Edge of Tomorrow – The DVDfever Cinema Review


Edge of Tomorrow is a film which seems to have been timed for release to coincide with the 70th anniversary of the D-Day landings because that’s essentially what’s on show here, although the Germans have been replaced by aliens.

After discussing the impending assault with General Brigham (Brendan Gleeson), Major William Cage (Tom Cruise) inadvertently finds himself taking part in it, despite never having trained in combat. He’s cleverly dumped into a situation where everyone thinks he’s a new recruit, so he gets treated like something that’s been scraped off a shoe by Master Sergeant Farell (Bill Paxton) and there’s not much love from J-Squad, with whom he’s teamed up. After a much-needed training session, it’s the day of the assault. Everyone seems to get picked off one by one, Cage blows away a few aliens but then one towers over him just after being shot, and drips acidic blood all over his face, killing him. Nice!

For reasons he doesn’t yet know, he reincarnates back on base, to the point where he’s arrived as a new recruit, eventually thinking he can convince them he shouldn’t be there due to his real rank, and save his own selfish hide. Since this doesn’t look like it’s going to be the case, he’s forced to ‘reset the day’ and live it again to try and complete the assault. One day he meets Rita (Emily Blunt), known as the “Full Metal Bitch”, and after he gets across his repetitive plight to her, she tells him to come and find her when he next dies and wakes up again. We learn that she used to be in the same boat, but as we learn, Rita also had the ability to live/die/repeat’, as the film’s tagline gives it. Hence, if she couldn’t get from A to B to sort out the baddies, then she would have to bump herself off if that situation hadn’t already occurred. For reasons you’ll discover during the film, she no longer possesses this ‘gift’, so it’s basically up to Cruise to save the day, as usual.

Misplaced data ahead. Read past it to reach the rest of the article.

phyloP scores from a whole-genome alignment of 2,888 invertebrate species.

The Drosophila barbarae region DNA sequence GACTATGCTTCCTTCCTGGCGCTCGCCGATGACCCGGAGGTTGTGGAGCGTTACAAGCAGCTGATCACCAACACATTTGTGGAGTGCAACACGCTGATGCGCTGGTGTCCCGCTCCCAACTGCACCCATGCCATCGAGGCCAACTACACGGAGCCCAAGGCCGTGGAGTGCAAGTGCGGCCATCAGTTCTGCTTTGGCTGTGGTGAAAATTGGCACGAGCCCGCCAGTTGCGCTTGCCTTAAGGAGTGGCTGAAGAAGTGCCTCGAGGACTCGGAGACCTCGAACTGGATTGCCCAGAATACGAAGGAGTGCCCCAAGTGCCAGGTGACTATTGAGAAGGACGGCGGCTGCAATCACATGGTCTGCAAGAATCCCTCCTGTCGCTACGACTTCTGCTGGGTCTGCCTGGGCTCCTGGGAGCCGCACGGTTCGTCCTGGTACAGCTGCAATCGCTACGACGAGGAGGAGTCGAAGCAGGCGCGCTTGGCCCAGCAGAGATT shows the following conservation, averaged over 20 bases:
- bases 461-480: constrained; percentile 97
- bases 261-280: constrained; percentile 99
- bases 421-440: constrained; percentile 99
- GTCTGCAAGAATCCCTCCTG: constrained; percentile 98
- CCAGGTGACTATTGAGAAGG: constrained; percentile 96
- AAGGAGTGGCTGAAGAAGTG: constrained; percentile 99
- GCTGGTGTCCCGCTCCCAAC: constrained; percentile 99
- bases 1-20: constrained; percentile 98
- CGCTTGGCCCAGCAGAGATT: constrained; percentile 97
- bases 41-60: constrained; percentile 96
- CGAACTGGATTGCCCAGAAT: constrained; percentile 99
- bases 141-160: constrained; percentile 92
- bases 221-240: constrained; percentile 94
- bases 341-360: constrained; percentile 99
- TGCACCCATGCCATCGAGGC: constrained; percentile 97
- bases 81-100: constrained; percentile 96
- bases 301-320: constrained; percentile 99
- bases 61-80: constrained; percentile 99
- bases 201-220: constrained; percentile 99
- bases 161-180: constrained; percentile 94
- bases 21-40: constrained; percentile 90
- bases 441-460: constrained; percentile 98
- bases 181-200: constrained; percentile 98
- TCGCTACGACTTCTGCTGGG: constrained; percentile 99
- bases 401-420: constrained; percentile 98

Everyone in the main cast is on top form here.

Emily Blunt is always stunning, and clearly has spent a lot of time in the gym to perfect her ‘guns’ (above), something the film never tires of showing us, as it often replays the time when the two leads first meet, just as she’s exercising. Her recent Graham Norton Show appearance, sadly, proved that she hasn’t kept up the work.

Paxton is fantastic as the Master Sargeant you’ll love to hate, really enjoying the care-free authorian role.

Brendan Gleeson’s appearance as the General who sends Cage into battle is far from a stand-out role in any way, and the screen time is brief, but it’s a testament to just how good Gleeson is that Hollywood picked him for a role in a major blockbuster over all manner of actors they could’ve chosen.

And there’s good support from the members of the J-Squad cast, including Jonas Armstrong (Robin Hood) and Tony Way (Sightseers), whose relationship with their new recruit will be unveiled as you watch it.

Oh, and I went to see this film in 2D, because that’s how it was filmed. Yes, there are 3D and IMAX versions out there, but none of it was shot in 3D – all that was added in post-production – and absolutely none of it was filmed with IMAX cameras, either, so you’re paying extra for nothing at all.